By Rama K. Ramaswamy
In the mid-90's, following a UN World Conference on Women, the state of Massachusetts created the Massachusetts Commission on the Status of Women with a goal of giving a state-appointed, non-partisan "voice.” The commission has dedicated itself to "[advancing the state’s] women and girls toward full equity in all areas of life and to promote rights and opportunities for all women and girls … [by providing] a permanent, effective voice for women and girls across Massachusetts. The Commission stands for fundamental freedoms, basic human rights and the full enjoyment of life for all women and girls throughout their lives.”
Since the early 2000’s, the state commission has created eleven regional commissions in an effort to expand its reach and improve its representation. The MetroWest (regional) Commission on the Status of Women (MWCSW) was founded in 2015 and is comprised of nine women commissioners, which represent twenty-six towns and two cities; their mission is “reviewing the status of women in [the MetroWest region] and offering recommendations regarding policy that would improve access to opportunities and equality.” To accomplish this, the commission hosts public hearings, engages in community outreach and networking opportunities, and lobbies for legislation directed at improving the lives of women and girls in all areas of life.
In early September, the commission hosted a public forum in Northborough to educate constituents on the dangers of revenge porn and teen sexting. Featured panelists included former NBC News anchor and activist Darieth Chisholm, State Representative Danielle Gregoire, CEO of the Girl Scouts of Central and Western Massachusetts Patti Hallberg, President of the Massachusetts Association of School Committees Beverly Hugo, and other esteemed members of the region. Most recently, the commission gave testimony at a meeting of the Framingham City Council, in support of a proposed ‘Welcome Immigrants’ Ordinance.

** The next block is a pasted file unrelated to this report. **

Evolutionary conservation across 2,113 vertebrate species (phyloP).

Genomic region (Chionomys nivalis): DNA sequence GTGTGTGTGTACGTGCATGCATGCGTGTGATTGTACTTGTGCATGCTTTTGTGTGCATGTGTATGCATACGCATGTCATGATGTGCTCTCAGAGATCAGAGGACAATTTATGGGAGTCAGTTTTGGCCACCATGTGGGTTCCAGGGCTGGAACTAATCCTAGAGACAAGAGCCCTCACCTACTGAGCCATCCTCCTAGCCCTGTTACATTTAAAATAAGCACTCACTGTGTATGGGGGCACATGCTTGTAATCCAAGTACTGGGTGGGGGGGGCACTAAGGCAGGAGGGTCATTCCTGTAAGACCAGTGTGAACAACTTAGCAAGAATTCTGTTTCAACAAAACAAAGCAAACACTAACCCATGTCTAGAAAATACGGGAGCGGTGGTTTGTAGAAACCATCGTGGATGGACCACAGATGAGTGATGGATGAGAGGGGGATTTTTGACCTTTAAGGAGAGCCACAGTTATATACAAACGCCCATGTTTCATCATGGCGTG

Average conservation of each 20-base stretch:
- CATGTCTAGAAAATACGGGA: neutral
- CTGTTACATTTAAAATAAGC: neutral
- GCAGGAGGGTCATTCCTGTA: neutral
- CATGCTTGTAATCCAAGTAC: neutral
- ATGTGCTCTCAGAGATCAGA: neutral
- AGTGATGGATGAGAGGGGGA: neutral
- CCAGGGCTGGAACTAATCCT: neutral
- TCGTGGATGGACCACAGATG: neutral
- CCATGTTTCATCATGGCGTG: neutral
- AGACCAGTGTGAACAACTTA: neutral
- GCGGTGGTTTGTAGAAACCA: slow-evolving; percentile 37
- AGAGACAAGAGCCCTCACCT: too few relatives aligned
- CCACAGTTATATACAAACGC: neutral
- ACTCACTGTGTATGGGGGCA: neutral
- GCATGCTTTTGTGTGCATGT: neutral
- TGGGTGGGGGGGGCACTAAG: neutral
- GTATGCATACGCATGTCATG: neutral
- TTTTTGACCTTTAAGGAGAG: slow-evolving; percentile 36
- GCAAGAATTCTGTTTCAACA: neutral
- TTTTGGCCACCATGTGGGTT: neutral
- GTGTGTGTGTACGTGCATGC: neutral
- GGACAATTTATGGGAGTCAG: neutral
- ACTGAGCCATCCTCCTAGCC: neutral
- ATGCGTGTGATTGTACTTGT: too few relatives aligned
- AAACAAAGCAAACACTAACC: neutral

In 2019, Wellesley resident and Dana Hall School faculty member Heather Panahi was appointed to the position of Commission chairwoman. “At the top of my list of goals this year is to boost our commission’s presence in the region,” said Panahi. “In doing so, it is my hope that we will be better able to advocate for the women and girls of the MetroWest and beyond.
“There are also several pieces of legislation that we are currently advocating support for,” she added, before listing some examples: “The Healthy Youth Bill, which would ‘ensure comprehensive and medically accurate curricula are taught in public schools that choose to offer sex education and provide students with the tools to build healthy relationships’; the Safe Communities Bill, which seeks to restore community trust in police by avoiding entanglement in immigration matters and protect due process for all; and House Bill 1208: An Act Requiring Sexual Misconduct Climate Surveys at Institutions of Higher Education.”
On Monday, April 8, the MWCSW will be hosting a legislative breakfast in Wellesley. MetroWest-area legislators and their constituents are invited to attend this free event, where participants will discuss, plan for and prioritize the issues and related legislation most crucial to the women and girls of the region.
The breakfast will take place from 9 to 11 a.m. in Beveridge Hall at Dana Hall School. Seating is limited and registration is encouraged at www.tiny.cc/MWCSWBreakfast.